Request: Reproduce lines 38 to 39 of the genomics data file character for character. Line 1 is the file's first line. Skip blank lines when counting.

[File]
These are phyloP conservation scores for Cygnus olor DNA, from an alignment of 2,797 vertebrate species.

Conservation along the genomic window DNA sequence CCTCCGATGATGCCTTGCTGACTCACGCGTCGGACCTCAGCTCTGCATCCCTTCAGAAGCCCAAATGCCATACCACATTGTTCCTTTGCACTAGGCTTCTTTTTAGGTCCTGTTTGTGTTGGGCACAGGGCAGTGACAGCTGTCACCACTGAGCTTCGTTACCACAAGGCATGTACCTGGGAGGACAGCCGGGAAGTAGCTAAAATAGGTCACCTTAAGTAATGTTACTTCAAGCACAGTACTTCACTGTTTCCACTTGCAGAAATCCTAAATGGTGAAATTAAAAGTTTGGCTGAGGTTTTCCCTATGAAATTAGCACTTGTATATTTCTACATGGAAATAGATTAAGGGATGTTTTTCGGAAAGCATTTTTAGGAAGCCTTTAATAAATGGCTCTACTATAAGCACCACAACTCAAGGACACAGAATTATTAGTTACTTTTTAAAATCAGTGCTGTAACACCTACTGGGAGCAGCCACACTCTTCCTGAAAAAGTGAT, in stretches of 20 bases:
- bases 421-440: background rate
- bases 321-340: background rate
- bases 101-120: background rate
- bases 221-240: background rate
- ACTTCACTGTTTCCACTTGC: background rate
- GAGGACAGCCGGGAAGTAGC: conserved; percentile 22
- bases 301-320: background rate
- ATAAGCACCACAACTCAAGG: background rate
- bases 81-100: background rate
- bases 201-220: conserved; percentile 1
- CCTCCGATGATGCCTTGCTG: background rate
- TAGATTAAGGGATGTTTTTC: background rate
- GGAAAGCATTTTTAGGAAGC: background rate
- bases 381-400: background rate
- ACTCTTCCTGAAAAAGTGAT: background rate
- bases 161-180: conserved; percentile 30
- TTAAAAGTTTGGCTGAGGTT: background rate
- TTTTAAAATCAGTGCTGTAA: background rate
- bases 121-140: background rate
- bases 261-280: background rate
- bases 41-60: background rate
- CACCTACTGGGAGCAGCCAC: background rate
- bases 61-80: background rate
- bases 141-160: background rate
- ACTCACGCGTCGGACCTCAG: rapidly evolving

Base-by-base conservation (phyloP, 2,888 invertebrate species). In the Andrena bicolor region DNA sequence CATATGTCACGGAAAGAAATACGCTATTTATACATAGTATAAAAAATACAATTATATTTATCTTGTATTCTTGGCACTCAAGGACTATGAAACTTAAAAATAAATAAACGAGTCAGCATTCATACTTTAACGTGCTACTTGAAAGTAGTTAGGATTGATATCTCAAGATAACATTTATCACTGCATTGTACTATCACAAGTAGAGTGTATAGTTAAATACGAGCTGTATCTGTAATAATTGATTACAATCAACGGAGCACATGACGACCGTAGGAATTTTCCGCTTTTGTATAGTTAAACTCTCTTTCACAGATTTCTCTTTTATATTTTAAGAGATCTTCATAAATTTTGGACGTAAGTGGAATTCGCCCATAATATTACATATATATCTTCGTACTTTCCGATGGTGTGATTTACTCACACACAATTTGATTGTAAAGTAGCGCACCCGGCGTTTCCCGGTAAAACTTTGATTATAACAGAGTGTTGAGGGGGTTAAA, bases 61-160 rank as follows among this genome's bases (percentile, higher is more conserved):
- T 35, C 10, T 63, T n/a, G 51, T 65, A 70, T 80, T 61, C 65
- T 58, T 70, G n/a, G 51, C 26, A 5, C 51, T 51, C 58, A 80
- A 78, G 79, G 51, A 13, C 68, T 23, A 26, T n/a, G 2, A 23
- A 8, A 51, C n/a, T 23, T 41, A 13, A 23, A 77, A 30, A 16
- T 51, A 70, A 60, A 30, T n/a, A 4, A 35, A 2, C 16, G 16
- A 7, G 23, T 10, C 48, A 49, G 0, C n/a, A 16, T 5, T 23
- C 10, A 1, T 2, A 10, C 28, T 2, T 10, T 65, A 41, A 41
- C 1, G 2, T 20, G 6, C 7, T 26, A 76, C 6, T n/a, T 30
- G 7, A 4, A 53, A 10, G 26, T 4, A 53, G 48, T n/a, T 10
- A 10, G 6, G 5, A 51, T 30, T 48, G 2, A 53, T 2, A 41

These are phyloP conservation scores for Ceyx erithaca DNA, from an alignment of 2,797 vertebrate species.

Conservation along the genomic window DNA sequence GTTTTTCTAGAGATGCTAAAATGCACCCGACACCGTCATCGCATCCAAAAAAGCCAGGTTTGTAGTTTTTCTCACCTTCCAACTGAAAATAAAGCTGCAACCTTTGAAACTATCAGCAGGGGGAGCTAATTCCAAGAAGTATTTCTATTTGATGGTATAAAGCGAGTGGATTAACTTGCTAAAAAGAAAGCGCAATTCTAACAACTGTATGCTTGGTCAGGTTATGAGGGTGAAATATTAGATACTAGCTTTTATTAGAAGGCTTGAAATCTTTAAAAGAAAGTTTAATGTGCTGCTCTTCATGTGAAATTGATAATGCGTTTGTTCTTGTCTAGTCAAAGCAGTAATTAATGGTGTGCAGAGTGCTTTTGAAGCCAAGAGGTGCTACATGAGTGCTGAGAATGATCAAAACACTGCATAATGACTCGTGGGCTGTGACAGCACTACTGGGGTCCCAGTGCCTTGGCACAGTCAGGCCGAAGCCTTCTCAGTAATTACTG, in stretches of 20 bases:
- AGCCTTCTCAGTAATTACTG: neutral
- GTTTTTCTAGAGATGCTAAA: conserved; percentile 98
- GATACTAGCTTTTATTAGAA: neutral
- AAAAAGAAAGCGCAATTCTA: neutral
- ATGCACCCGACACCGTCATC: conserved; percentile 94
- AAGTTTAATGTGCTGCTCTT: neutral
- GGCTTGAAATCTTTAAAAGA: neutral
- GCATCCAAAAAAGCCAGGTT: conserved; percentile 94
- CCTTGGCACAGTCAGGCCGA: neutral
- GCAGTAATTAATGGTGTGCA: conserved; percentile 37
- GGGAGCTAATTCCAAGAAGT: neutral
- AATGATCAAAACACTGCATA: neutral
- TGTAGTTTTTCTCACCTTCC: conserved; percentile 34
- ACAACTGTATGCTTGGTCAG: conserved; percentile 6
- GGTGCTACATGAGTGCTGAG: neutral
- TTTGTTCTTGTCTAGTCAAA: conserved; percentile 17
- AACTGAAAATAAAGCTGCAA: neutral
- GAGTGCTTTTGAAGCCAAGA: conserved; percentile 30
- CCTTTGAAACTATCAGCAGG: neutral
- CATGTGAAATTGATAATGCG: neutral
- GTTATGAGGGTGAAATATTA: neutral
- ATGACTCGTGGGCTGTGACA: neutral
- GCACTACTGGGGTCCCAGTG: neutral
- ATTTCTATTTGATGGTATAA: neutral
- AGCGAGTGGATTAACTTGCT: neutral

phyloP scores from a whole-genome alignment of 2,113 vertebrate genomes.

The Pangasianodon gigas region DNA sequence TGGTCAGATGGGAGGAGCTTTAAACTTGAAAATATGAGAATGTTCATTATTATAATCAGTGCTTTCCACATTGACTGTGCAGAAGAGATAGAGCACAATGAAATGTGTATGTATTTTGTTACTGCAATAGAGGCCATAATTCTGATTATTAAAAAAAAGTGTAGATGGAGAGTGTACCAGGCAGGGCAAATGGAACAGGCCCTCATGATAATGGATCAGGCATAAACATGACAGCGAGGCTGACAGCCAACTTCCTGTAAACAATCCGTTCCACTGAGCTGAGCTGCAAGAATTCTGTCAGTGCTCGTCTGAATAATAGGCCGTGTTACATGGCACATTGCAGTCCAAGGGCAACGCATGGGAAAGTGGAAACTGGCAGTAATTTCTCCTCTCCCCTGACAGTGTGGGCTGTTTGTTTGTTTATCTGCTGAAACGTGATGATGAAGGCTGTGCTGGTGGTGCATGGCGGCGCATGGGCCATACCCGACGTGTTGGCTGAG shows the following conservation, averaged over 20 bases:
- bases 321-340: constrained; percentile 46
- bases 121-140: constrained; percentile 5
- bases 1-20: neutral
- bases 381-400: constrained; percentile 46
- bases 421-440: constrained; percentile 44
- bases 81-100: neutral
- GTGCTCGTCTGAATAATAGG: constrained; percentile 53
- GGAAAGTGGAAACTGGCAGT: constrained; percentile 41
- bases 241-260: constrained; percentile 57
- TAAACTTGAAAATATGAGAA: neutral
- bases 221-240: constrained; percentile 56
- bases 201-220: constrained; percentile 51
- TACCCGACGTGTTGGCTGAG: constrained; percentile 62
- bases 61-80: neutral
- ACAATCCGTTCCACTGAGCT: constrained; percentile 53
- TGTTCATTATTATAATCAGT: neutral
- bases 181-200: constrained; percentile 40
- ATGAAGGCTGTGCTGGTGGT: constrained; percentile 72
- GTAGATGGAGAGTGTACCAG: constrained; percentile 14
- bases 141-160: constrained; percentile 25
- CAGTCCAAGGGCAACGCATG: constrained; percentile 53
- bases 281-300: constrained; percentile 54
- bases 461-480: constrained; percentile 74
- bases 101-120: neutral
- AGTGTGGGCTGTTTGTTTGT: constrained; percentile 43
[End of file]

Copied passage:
- A 10, G 6, G 5, A 51, T 30, T 48, G 2, A 53, T 2, A 41

These are phyloP conservation scores for Ceyx erithaca DNA, from an alignment of 2,797 vertebrate species.